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The revolution has not been able to throw up any towering personality like Imam Khomeini of Iran, who could lead and maintain unity of the movement. Moreover, the revolutionaries, under Muslim Brotherhood, hold powerful elements with diverse views and vision of life. There is a strong element of Jehadis and militants who had been confronting Mubarak for the last three decades, under the leaders with regional status only. Side by side, there are a considerable number of youth amongst them, holding liberal and moderate views on life and belong to the new cyber generation, nationalist in outlook, having respect for democracy and freedom. Despite these differences of views, they stood as one, under the banner of Muslim Brotherhood and won the first battle of freedom. What is going to follow now is a struggle for power, which will provide enough space to the conspirators to accentuate the differences between the militants and the moderates. And if they succeed, it would help the military to retain power to safeguard their interests and the interests of others, they have been associated with, for the last five decades. The success of the revolution therefore, depends on their ability to force the armed forces for early transfer of power and subordination to the civil authority. Saddam helped Iran consolidate the revolution, but there is no Saddam around to help Egypt consolidate the revolution.

The Americans and their allies are allergic to Islamists coming to power. Hammas won the fair and free elections in Palestine, but was not allowed to form the government and the Israelis now are facing the consequences. Similarly, the Mujahideen in Afghanistan, who fought the war to expel the Soviets, were not allowed to form the government and were pushed into a contrived civil war. And now, as they emerge as the winner, efforts are afoot, to deny them due share in power. This obsession, in fact has been the cause of Americans defeat in Afghanistan. They have lost the war in Afghanistan but find it difficult to rationalize the defeat, without hurting their ego and pride of a super power.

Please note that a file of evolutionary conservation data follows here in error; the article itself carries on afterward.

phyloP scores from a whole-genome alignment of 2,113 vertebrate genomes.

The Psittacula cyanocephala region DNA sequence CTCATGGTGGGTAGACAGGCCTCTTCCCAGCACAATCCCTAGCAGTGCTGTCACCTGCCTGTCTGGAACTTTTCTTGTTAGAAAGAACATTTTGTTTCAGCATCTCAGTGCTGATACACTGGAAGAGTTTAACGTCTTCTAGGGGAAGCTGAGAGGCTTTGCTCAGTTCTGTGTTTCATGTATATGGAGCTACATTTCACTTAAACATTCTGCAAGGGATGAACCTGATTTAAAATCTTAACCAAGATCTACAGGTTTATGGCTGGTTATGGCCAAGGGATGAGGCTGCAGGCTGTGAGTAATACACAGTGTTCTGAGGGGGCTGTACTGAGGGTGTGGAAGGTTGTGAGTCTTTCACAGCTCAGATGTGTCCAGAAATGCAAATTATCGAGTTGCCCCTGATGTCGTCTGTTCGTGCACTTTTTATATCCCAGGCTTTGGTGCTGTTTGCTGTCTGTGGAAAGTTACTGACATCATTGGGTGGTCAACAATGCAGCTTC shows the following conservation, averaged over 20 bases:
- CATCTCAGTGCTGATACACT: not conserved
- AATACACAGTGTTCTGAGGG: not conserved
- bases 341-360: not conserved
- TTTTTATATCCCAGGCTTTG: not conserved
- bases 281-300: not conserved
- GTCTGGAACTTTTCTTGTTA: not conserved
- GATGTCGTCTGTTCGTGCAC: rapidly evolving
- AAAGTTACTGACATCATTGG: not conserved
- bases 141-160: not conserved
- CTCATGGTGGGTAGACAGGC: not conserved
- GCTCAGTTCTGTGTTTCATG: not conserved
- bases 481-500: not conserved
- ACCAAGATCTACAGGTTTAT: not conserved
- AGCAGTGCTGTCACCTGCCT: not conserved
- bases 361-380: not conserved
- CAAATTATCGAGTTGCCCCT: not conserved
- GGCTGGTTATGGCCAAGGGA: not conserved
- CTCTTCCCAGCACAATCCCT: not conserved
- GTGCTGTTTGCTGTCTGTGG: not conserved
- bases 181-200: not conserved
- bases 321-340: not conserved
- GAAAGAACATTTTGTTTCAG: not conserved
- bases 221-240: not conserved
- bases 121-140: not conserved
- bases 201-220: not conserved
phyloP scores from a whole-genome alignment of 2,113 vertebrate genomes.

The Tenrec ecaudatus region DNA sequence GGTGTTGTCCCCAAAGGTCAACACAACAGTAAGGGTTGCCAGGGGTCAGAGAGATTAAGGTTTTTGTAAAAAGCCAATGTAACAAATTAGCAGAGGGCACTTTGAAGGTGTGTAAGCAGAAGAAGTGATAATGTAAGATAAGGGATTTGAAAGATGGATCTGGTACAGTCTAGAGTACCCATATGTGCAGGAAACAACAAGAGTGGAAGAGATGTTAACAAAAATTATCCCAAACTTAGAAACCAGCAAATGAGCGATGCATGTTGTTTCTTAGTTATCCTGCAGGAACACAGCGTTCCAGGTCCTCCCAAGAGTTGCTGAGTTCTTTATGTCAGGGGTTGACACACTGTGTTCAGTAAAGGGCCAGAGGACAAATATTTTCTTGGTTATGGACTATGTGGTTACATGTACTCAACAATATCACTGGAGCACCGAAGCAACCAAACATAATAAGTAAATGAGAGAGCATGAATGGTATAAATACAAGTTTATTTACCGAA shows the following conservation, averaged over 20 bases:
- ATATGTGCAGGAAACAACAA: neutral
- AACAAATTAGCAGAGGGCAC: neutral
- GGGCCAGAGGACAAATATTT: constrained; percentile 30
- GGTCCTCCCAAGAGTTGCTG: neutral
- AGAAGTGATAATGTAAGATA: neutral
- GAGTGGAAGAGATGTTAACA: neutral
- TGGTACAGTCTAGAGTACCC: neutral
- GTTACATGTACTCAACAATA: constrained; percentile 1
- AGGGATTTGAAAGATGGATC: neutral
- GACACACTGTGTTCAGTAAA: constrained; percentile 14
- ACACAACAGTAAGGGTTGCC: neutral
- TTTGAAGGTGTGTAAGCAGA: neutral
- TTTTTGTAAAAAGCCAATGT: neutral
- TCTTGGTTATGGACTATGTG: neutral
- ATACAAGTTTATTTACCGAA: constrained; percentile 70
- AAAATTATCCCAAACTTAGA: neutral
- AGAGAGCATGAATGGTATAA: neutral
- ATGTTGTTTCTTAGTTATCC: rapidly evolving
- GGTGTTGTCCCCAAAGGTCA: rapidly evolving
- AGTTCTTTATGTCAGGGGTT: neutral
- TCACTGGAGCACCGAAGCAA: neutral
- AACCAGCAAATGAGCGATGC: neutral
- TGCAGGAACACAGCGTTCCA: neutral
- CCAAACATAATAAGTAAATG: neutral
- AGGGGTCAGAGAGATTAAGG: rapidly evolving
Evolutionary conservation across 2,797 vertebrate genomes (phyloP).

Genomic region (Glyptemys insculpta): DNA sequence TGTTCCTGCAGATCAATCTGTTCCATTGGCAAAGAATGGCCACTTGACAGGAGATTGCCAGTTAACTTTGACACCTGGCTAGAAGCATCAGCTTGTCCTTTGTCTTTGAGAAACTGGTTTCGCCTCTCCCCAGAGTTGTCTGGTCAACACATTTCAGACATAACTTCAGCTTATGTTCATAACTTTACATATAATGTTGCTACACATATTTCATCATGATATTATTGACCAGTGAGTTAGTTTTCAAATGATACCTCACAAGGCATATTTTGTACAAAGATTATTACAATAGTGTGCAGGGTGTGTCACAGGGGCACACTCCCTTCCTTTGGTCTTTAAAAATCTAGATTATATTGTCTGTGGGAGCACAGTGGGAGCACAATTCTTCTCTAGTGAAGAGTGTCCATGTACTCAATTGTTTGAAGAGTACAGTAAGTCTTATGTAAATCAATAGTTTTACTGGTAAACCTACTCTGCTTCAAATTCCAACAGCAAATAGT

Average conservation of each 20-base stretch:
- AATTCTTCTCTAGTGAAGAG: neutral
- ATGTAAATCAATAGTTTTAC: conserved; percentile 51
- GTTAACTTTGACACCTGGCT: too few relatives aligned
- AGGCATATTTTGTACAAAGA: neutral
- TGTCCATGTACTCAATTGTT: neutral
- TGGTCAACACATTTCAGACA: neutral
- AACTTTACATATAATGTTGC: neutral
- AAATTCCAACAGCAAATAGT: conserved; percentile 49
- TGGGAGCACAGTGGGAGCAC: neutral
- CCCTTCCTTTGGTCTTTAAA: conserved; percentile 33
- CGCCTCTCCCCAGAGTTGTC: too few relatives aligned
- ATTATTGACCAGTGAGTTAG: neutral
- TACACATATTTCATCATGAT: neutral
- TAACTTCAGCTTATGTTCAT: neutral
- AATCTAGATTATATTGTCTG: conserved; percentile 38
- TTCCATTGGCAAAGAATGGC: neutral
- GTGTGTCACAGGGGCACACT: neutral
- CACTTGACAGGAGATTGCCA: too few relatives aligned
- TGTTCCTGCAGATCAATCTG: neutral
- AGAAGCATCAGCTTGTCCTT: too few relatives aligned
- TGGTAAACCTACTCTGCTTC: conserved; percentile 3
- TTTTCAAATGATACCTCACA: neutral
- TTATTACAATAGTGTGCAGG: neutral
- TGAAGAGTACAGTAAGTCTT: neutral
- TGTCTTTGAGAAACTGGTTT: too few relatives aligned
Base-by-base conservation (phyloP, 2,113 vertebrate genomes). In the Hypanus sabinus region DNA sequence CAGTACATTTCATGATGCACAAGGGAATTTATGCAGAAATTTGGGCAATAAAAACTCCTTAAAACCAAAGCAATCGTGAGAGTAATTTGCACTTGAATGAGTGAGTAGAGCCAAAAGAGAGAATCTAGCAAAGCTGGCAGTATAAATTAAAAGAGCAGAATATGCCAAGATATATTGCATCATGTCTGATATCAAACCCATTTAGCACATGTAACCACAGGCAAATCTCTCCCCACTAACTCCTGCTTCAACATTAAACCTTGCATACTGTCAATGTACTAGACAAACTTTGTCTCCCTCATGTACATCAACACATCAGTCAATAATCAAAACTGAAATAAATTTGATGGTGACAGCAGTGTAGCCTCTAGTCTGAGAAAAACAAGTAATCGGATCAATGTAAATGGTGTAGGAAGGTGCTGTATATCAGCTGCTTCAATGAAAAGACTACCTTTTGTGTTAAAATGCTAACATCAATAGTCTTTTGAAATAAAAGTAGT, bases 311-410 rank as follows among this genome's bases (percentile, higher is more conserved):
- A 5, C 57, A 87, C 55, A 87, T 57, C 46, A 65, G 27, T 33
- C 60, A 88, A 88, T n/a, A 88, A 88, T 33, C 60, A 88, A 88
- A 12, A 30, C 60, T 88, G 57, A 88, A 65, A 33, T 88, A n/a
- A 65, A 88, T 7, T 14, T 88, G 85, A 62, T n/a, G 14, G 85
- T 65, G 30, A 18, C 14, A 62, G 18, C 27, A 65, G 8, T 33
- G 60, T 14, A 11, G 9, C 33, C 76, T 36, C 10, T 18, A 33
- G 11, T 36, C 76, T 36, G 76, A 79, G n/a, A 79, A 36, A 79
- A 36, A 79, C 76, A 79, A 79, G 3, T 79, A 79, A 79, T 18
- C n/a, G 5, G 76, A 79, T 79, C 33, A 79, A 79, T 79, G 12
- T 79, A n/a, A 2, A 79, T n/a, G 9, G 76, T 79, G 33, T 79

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If the Americans want democracy and rule of law in Egypt, they must pay heed to the demands of the revolutionaries: release political prisoners; lift emergency; abolish state security apparatus and start negotiations for transfer of power. These are fair demands, to help Brotherhood to form the government, with Armed Forces accepting a subordinating role as the military in Pakistan has accepted its role and is no more willing to play the American game.

Intrigues and manipulations would damage the cause of revolution and the emerging process of democracy and rule of law. Let the people of Egypt determine the course of freedom and democracy, in the manner, the people of Pakistan, having found democracy and are now fighting corruption and bad governance. This is our struggle for democracy.  Struggle brings the best in the nation, in the worst of times and that is the struggle which lies ahead for the people of Egypt.

 

General Mirza Aslam Beg is former Chief Of Army Staff, Pakistan. After his retirement, he formed FRIENDS, a ThinkTank based in Rawalpindi. Since then he has been writing for several news papers and magazines. His articles have also appeared in International papers of repute.

Now he is a regular contributor to Opinion Maker.